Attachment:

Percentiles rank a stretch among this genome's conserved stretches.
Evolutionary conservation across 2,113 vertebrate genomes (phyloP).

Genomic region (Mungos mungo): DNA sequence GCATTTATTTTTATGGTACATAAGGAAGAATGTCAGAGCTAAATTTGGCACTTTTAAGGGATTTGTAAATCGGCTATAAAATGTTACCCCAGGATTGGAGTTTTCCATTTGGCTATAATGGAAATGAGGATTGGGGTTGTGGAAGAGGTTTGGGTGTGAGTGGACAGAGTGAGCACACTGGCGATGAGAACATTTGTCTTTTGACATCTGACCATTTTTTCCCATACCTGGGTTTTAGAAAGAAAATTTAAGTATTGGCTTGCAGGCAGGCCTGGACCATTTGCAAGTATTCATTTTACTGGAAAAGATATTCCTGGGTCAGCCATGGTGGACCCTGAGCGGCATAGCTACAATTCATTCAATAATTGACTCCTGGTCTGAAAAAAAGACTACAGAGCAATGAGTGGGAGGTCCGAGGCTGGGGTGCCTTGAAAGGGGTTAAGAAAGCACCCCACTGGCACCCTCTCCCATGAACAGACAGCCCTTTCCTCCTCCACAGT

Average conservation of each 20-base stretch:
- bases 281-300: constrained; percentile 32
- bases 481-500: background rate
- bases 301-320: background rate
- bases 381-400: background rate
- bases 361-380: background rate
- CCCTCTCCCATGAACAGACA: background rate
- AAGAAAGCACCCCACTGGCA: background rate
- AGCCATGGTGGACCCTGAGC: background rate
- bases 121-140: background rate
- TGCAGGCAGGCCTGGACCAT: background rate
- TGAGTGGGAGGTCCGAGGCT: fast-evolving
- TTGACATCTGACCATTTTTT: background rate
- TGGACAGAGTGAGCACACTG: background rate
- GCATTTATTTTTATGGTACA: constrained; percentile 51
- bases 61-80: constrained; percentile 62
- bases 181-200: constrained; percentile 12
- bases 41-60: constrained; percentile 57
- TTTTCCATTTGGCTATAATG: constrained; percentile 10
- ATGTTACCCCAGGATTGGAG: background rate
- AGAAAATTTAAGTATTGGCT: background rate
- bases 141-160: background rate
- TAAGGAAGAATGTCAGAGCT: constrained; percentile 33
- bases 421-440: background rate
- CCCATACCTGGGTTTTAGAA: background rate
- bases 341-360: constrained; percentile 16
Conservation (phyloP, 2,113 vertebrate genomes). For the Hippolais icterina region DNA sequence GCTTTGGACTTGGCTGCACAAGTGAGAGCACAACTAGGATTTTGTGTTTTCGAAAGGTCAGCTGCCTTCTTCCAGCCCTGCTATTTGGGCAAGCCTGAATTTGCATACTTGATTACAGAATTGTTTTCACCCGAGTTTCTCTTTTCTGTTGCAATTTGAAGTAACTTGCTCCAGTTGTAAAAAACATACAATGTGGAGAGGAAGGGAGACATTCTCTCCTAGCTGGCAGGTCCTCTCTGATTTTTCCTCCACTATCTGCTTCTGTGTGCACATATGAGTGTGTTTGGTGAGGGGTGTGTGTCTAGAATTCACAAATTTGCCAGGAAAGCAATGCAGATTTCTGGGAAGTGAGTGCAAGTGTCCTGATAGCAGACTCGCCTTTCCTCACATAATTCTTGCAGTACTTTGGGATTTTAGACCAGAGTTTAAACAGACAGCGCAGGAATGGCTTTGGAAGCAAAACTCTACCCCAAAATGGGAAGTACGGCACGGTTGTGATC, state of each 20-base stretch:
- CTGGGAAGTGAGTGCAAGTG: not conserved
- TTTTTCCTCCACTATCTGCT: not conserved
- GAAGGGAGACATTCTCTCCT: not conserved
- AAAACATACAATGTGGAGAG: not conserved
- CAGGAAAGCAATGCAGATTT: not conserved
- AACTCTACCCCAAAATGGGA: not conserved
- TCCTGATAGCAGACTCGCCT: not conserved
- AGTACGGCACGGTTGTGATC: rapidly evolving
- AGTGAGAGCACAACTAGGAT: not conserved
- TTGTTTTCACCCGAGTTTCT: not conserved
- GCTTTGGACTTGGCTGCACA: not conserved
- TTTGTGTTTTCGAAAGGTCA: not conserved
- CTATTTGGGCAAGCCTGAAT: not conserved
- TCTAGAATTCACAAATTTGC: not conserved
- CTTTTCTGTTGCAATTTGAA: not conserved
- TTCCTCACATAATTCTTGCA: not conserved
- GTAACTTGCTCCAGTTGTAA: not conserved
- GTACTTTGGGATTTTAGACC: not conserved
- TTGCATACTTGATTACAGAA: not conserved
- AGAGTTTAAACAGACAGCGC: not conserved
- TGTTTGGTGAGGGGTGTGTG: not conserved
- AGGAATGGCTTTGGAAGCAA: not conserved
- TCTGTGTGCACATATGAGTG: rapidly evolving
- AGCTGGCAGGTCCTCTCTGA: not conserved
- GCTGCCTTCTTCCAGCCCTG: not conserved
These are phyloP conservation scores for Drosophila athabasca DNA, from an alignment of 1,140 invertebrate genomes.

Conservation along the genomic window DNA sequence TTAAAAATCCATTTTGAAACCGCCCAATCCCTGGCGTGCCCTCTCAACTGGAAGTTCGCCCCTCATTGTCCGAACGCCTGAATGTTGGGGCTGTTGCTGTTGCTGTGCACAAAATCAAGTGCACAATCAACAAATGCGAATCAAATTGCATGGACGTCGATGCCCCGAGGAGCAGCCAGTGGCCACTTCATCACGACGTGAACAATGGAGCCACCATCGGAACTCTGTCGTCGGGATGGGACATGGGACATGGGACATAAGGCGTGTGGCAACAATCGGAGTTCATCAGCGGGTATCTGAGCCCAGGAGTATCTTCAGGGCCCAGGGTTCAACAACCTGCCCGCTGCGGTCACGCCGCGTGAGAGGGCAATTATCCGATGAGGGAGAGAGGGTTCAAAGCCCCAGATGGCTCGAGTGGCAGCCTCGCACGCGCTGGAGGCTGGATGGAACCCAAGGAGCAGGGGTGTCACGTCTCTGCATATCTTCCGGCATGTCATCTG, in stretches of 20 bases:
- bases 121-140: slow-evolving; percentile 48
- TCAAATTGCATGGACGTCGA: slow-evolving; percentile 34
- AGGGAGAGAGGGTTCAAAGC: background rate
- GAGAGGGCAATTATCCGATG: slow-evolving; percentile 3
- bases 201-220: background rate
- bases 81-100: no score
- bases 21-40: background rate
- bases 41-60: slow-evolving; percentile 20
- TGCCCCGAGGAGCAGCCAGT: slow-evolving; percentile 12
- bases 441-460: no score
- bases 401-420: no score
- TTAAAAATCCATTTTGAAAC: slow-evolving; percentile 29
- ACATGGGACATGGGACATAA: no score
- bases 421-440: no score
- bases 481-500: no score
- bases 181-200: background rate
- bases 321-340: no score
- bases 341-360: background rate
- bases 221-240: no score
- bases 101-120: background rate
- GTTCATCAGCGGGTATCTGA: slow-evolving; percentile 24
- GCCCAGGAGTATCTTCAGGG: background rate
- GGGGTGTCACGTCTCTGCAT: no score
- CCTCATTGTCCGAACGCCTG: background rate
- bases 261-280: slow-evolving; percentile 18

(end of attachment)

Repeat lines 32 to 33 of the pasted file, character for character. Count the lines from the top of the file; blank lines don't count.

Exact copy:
- TTTTTCCTCCACTATCTGCT: not conserved
- GAAGGGAGACATTCTCTCCT: not conserved